By EDRi

This article is also available in:
Deutsch: [Ein Überblick über die geleakte EU-Datenschutzverordnung | https://www.unwatched.org/EDRigram_9.24_Ein_Ueberblick_ueber_die_geleakte_EU-Datenschutzverordnung?pk_campaign=edri&pk_kwd=20111218]

Last week, Europe was able to get a first glance at the “General Data
Protection Regulation” thanks to a leak by Statewatch. It is due to be
officially published on 25 January 2012 and will repeal the outdated Data
Protection Directive from 1995. It keeps the Directive’s key principles but
also aims at taking into account the technological developments. It aims at
greater harmonisation and more “coherent” rules: “Differences in the level
of protection of the rights and freedoms of individuals may therefore
constitute an obstacle to the pursuit of economic activities at the level of
the Union, distort competition and impede authorities in the discharge of
their responsibilities under Union law.”

The draft regulation introduces new rights and new definitions. Sensitive
data are now redefined to cover genetic and biometric data. The definition
of a data subject is mildly extended to a person who can be identified
directly or indirectly by the controller or “any natural or legal person”.
New rights include clearer rights on data portability. It also introduces
mandatory reporting of data breaches as well as new competences and powers
for supervisory authorities in terms of independence and capacity. Moreover,
the regulation (article 63) establishes a European Data Protection Board
which is going to replace the existing Article 29 Working Party.

Article 2 of the Regulation defines the scope and states that it also
“applies to the processing of personal data of data subjects residing in the
Union not carried out in the context of the activities of an establishment
of a controller in the Union, where the processing activities are directed
to such data subjects, or serve to monitor the behaviour of such data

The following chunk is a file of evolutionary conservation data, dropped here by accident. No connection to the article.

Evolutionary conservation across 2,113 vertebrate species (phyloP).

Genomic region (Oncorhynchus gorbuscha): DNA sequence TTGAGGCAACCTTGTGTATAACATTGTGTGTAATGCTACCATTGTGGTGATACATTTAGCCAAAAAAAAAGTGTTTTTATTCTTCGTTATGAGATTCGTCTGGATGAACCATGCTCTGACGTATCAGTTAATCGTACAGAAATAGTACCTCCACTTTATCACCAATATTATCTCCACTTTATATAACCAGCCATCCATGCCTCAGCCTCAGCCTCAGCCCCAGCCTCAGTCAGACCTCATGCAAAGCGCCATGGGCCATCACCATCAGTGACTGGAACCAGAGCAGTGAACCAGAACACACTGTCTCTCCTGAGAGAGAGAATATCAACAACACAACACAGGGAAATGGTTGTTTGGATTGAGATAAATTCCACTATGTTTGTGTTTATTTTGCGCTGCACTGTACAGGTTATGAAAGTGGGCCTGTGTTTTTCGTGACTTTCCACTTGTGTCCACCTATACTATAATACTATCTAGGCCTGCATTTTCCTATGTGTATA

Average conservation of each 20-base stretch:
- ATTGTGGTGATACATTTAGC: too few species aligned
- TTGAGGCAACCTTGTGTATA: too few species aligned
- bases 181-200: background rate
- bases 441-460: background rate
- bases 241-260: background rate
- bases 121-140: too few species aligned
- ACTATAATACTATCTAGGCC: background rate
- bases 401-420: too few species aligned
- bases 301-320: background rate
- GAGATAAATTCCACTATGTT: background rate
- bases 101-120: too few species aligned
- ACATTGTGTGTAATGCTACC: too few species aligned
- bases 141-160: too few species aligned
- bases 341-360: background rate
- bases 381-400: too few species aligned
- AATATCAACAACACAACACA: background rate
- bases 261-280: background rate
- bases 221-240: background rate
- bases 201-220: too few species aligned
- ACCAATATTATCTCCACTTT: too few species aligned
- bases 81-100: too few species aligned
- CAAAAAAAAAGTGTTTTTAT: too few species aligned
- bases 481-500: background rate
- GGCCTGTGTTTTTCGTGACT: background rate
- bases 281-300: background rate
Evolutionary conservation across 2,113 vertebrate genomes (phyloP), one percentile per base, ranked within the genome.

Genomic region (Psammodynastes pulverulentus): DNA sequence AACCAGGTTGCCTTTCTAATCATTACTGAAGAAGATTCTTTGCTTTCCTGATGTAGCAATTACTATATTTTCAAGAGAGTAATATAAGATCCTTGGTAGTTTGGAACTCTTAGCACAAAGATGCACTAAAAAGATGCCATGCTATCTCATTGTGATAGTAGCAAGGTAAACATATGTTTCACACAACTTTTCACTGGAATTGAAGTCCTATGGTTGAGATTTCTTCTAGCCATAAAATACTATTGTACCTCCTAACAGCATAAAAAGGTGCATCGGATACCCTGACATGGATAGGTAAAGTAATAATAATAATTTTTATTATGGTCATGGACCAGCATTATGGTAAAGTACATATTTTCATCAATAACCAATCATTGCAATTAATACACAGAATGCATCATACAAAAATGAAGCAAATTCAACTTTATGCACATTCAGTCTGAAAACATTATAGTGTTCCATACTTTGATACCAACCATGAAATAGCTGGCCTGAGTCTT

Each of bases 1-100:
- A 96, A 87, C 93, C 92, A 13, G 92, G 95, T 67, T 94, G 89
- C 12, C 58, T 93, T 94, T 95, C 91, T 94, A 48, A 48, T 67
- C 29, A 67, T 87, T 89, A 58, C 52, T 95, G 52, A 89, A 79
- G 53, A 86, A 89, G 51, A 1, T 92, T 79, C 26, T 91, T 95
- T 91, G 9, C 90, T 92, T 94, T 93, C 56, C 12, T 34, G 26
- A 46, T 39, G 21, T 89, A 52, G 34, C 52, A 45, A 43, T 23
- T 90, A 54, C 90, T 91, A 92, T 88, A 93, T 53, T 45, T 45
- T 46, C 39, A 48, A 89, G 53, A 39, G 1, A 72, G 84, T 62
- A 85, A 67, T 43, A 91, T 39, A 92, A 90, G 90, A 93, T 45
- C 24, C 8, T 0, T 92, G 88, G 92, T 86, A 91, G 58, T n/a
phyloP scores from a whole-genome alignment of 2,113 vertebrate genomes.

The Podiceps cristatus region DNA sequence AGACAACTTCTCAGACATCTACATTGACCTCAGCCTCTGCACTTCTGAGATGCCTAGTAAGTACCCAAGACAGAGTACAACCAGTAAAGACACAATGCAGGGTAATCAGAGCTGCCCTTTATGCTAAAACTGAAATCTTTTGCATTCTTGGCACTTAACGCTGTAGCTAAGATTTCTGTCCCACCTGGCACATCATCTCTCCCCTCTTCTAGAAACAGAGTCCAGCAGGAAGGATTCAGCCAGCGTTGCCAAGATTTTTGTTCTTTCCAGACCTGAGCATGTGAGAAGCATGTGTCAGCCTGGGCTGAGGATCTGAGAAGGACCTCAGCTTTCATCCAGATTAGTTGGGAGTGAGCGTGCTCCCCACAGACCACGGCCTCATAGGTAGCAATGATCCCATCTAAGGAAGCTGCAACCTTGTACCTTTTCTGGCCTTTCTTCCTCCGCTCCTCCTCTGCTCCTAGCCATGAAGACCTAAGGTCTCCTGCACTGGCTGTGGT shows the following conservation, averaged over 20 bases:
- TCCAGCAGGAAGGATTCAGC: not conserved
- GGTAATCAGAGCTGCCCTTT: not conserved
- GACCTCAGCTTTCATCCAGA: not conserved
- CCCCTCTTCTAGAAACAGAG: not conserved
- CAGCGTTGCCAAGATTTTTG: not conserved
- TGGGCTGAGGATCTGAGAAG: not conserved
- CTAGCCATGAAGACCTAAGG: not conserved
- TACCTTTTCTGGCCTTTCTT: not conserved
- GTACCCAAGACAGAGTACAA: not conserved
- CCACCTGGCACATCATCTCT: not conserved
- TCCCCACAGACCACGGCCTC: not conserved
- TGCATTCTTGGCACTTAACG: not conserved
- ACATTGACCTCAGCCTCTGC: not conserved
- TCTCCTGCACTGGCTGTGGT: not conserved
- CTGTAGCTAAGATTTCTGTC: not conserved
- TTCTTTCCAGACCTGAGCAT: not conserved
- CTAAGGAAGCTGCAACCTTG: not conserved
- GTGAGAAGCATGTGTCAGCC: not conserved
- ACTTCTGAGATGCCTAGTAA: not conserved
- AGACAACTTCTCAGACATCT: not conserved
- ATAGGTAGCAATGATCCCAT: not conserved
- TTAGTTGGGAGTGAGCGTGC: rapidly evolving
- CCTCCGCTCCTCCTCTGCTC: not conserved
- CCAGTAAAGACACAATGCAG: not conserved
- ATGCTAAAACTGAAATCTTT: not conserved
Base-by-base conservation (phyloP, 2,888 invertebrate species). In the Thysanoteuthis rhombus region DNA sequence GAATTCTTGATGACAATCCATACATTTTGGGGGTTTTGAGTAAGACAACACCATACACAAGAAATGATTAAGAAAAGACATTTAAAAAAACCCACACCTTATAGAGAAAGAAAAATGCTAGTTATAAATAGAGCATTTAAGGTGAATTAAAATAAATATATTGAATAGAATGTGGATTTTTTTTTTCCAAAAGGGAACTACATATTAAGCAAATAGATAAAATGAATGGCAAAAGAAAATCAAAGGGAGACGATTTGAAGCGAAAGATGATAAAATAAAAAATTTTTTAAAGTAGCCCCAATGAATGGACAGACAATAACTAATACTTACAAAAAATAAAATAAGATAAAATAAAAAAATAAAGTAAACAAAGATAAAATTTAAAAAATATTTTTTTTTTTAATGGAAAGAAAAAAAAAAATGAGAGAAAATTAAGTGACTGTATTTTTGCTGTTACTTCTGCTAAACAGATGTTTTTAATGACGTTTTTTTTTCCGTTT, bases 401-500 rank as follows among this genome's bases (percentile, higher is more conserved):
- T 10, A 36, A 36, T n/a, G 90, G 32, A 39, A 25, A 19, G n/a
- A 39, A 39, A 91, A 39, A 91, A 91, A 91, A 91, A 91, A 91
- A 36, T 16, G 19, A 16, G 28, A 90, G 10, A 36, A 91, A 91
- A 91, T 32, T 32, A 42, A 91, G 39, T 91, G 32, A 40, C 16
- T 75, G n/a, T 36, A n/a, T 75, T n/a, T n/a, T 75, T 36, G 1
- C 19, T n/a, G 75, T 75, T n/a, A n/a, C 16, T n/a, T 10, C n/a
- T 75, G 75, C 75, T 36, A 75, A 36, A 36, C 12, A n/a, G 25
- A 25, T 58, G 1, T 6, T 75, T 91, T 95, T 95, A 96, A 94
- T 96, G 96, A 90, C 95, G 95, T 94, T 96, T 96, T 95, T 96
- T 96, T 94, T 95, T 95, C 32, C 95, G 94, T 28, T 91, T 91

subjects.” It will thus apply to businesses that have entities in Europe,
use equipment in the EU to process data or who have data processing
activities directed to EU data subjects or served to monitor their
behaviour.

Users can still make requests to access their data and ask for erasure. This
“right to be forgotten” (Art. 15) is basically a re-packaging of the already
existing right to deletion after the purpose has been fulfilled (Art. 12 of
Directive 95/46/EC). The current draft proposal goes further than the 1995
Directive proposing the right to erasure if the data are no longer necessary
or if the data subject withdraws his/her consent, including the right to
erasure of any public Internet link to, copy or replication of personal data
relating to the data subject in any public communication service. This
especially applies “in relation to personal data which are made available by
the data subject while he or she was a child”.

It has already been argued that the article on the right to be forgotten was
not particularly well drafted and could therefore have serious and obviously
unintended implications for freedom of speech. Even though one of the aims
of this article is to counter the loss of purpose limitations in social
media, it must be carefully drafted to avoid its potential misuse as a tool
for censorship. It has also been criticised as data controllers, for
instance blogs or other independent media that do not comply with the ‘right
to be forgotten’, could be fined between 500 and 600 000 Euros.

One of the elements of the draft regulation that can be applauded is
represented by articles 37 and 42 which regulate data processing by third
countries. Data can be transferred to a third country only if certain
criteria are met to ensure the level of protection of individuals for the
protection of personal data. Article 42 addresses extra-territorial actions
by third countries such as the USA Patriot Act and the USA Foreign
Intelligence Surveillance Act and imposes barriers for foreign judicial
authorities to access European data. This article is particularly
interesting with regard to the US requests for European data such as the
request for twitter account details of European citizens that might be
related to WikiLeaks.

Proposal for a Regulation on the protection of individuals with
regard to the processing of personal data and on the free movement of such
data (General Data Protection Regulation)
http://www.statewatch.org/news/2011/dec/eu-com-draft-dp-reg-inter-service-consultation.pdf

9 Reasons Why a ‘Right to be Forgotten’ is Really Wrong (8.12.2011)
http://www.jorisvanhoboken.nl/?m=201112

A quick review of the draft EU Data Protection Regulation- Privacy
International (8.12.2011)
https://www.privacyinternational.org/article/quick-review-draft-eu-data-protection-regulation

(Contribution by Kirsten Fiedler – EDRi)